Report shows U.S. bird declines in all habitat types—except for one

By David Frey

Rufous hummingbirds are among 70 “tipping point” species whose numbers are rapidly declining, according to a recent report on U.S. bird populations. Credit: Aidan Brubaker/Cornell Lab Macaulay Library

More than half of U.S. bird species are declining, with the steepest losses among grassland birds and shorebirds, according to a newly released report. Seventy species are particularly in peril—they have lost half their populations in the past 50 years and are likely to lose another half in the next 50 years.

But while the 2022 State of the Birds report paints a dire picture of birds across nearly every habitat type in the country, there is one exception. Ongoing conservation efforts in wetlands have improved conditions for ducks and waterfowl, the authors say, allowing their numbers to climb while others are falling. Conservationists say those successes offer hope for conserving species in other environments.

“The declines are in “pretty much every landscape, from grassland to forest,” said TWS member Tammy VerCauteren, executive director of the Bird Conservancy of the Rockies. “But [the report] also show that when you get people involved in habitat conservation and species conservation, you can change that trajectory.”

Published by 33 science and conservation organizations and agencies in an effort led by the North American Bird Conservation Initiative, the 2022 U.S. State of the Birds report is the first look at the nation’s birds since a landmark 2019 study showed the loss of 3 billion birds in the United States and Canada in the last 50 years.

Grassland birds have seen the fastest decline, with a 34% loss since 1970, followed by shorebirds, with a 33% loss.

For the first time, this year’s report identified 70 “tipping point” species. These species, including rufous hummingbirds (Selasphorus rufus) and golden-winged warblers (Vermivora chrysoptera), have lost at least half of their populations in the past 50 years and are on track to lose another half in the next 50 years.

“It’s almost like a last call,” said William Bevil, communications director for the Bird Conservancy of the Rockies. “We’re at a tipping point for several species. But [the report] does provide a formula for people to follow, which is around investment for people and birds.”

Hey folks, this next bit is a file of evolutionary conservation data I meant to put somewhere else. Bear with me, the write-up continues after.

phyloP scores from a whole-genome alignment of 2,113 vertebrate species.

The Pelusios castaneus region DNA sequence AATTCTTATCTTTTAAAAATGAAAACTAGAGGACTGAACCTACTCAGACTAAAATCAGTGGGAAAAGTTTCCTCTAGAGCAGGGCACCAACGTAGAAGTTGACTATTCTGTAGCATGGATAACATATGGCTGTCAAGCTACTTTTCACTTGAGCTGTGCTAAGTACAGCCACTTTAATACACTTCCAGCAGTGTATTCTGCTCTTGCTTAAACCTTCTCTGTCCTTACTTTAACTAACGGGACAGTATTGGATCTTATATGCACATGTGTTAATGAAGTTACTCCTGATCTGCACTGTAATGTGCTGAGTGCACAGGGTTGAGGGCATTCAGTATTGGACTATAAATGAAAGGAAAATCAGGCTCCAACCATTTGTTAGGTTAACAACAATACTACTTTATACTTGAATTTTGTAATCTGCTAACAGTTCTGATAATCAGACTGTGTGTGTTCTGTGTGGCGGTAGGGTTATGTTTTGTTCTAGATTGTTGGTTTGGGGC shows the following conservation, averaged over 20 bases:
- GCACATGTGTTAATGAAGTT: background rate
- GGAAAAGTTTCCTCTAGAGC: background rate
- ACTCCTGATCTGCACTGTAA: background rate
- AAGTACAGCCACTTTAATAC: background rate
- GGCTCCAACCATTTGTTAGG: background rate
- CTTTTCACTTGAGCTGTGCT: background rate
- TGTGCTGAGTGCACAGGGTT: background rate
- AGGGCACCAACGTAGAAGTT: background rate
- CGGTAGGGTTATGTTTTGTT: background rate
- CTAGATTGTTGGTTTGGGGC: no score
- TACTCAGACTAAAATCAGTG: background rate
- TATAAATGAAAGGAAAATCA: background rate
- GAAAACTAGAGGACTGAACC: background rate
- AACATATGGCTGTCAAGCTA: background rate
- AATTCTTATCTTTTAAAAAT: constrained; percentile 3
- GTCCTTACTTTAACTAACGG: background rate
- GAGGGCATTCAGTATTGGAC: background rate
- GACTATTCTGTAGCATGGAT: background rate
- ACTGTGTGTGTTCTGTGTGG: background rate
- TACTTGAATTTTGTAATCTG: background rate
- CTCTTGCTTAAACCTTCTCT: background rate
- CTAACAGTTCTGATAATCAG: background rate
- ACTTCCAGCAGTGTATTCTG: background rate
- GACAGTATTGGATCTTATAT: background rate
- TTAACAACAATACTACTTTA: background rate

The health of bird populations offers a glimpse into the health of ecosystems, conservationists behind the report said, and improving conditions for birds can also improve conditions for humans.

“People and wildlife face many of the same threats, and we know that when we invest in conserving and restoring birds and other species, we also are investing in clean water, clean air, thriving ecosystems and vibrant parks and public lands,” said Corina Newsome, associate conservation scientist with National Wildlife Federation, in a press release. “The State of the Birds report is a clarion call for us all to help address the wildlife crisis and equip our state, Tribal, and territorial wildlife managers with the tools and funds they need to strengthen our shared stewardship of birds and the diversity of life that depends on them.”

The authors point to wetlands birds’ success as evidence of the effectiveness of habitat protection. The report found that since 1970, duck populations have increased by 34%, and goose populations are at a historic high, rising over 1,000%. Waterbirds, like pelicans, have increased overall by 18%, although even in that category, nearly a third of species, including several heron and rail species, have declined.

The authors credited federal programs, like the North American Wetlands Conservation Act and various Farm Bill conservation programs, as well as public-private partnerships under the North American Waterfowl Management Plan, with improving wetlands habitats. “This year’s State of the Birds Report makes clear that proactive, sustained investment in at-risk species conservation is vital to the future of North America’s bird species,” said Caroline Murphy, government relations manager for The Wildlife Society. She urged Congress to pass legislation like the proposed Recovering America’s Wildlife Act, which would provide about $1.3 billion in federal funding annually to aid at-risk species, to “ensure species have a fighting chance against extinction.”

The report follows a State of the World’s Birds report by BirdLife International that found nearly half of all bird species are in decline globally, with more than one in eight at risk of extinction.

Different species in different areas face different threats, VerCauteren said, but for many, the impacts of habitat loss and the effects of climate change—from persistent droughts to more intense storms—are common denominators.

But VerCauteren said the success of waterfowl gives her hope for other birds. “I think by empowering and enabling people, you can do anything,” she said.

David Frey is managing editor at The Wildlife Society. Contact him at dfrey@wildlife.org with any questions or comments about his article. Read more of David's articles here.

You can follow him on Twitter at @davidmfrey.


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